Samsung Galaxy Note 8 – Performance
Powered by the Samsung Exynos 8895 system-on-a-chip in the UK, this phone performs almost identically to the Samsung Galaxy S8 and S8+, but not a whole lot worse than the 8910 toting Samsung Galaxy S9. In GeekBench 4 it managed 2003 and 6666 in the single- and multi-core tests respectively, while in AnTuTu it managed 171,413. All of these are within a rounding error of the Note 8’s smaller siblings.
In regular use, I had no performance concerns. The Note 8 opens apps and web pages in a flash, can play 3D games such as Real Racing 3 at the best possible settings, and generally feels like an exceptionally competent work companion. I have no complaints.
The Note 8 supports Samsung DeX, which I reviewed using the Galaxy S8+. The fact that this phone is powerful enough to support an almost proper desktop PC experience is seriously impressive.
Wi-Fi performance is fine, although it’s still not as fast at switching and connecting to networks as Huawei phones. Call quality is excellent, too.
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Samsung Galaxy Note 8 – Battery life
Note devices were once heralded for excellent battery life, but with the Note 8 it’s merely ‘okay’. The battery cell itself is actually smaller than the one in the S8+, even though the screen is bigger and brighter here.
In its regular power mode mode, I’d be highly concerned that the Note 8’s 3300mAh battery wouldn’t get me through a full day of web browsing, social media, streaming music and taking photos.
I had a day out in which I browsed the web on the phone for a couple of hours, took maybe 50 photos and did about 15 minutes of Maps navigation, and by the end of the day I was scrabbling for a charger. Things did get better though, and throughout the majority of the review I was averaging 5 hours of screen-on time. This isn’t a bad number, but I would expect something more substantial for a phone of this size.
The phone does at least charge ridiculously quickly; expect to go from an empty tank to full in 90 minutes with the supplied charger.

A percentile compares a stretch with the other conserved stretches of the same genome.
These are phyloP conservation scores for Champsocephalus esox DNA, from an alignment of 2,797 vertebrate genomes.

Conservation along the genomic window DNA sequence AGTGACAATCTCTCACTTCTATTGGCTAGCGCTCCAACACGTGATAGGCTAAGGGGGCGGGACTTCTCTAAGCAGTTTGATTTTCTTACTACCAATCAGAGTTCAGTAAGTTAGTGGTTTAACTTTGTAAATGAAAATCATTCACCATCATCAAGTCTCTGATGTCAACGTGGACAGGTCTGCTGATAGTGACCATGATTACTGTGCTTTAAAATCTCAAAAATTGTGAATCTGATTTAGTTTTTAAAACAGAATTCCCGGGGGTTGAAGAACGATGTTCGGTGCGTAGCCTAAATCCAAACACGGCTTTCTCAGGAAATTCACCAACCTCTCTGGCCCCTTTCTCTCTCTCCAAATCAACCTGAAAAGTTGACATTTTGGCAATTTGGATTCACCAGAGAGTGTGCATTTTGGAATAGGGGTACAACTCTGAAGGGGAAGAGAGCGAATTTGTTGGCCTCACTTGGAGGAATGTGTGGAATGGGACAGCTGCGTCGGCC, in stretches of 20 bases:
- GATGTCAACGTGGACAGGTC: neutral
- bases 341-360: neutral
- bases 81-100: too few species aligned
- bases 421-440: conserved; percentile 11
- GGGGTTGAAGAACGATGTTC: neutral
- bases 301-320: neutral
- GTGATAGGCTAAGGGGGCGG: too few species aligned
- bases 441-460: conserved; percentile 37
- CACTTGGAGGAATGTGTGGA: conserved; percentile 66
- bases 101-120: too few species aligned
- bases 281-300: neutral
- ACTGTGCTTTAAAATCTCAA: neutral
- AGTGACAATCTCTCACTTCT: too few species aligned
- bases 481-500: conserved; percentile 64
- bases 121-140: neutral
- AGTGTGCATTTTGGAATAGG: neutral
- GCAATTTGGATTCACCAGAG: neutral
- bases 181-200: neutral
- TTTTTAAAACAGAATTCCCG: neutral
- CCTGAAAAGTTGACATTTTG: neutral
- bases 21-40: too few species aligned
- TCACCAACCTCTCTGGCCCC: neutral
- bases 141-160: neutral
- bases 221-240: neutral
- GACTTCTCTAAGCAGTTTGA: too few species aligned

With the optimised mode switched on, I’d be more confident about getting through a day of heavy use. The phone is noticeably slower (around 20% according to my benchmarks), but it’s still fast enough not to be annoying.
Samsung’s power-saving modes are among the best I’ve ever used, with each one customisable to your exact wants and needs. But I’d much prefer it if I could ignore them and have a phone that I could use all day.
I think Samsung is making an assumption that the people who buy this phone will spend a good portion of their day at work, with the phone plugged in. If that sounds like you, you’ll be fine. But just remember than when you take your Note 8 out for the weekend or on holiday, you’ll absolutely need a battery pack on your person or in your luggage.
Should I buy the Galaxy Note 8?
By this point, you’re probably tossing up whether you should buy a Galaxy S8+, the Note 8 or maybe even wait for the iPhone X. The Note 8 costs close to £900 upfront, while the S8+ is smidge under £800. Over the course of a contract you probably won’t feel much of a difference.
It comes down to features, then. The Note 8 has a dual-camera setup which is entirely non-essential yet extremely fun to use, while the stylus is certainly useful for many. Meanwhile, the S8+ has an easier-to-hold design and a larger battery at 3500mAh, which for many people will be the difference between making it through a full day of heavy usage and having to dig out the battery pack at 9pm.
If its extra pen and camera features interest you, the Note 8 is undoubtedly a decent buy if you can stomach learning how to use power-saving modes.
A worthy comeback for the Galaxy Note brand. The Note 8 has an excellent camera and stunning display, but the battery could be better.
Score in detail
Battery Life 7
Calls & Sound 7
Screen Quality 10
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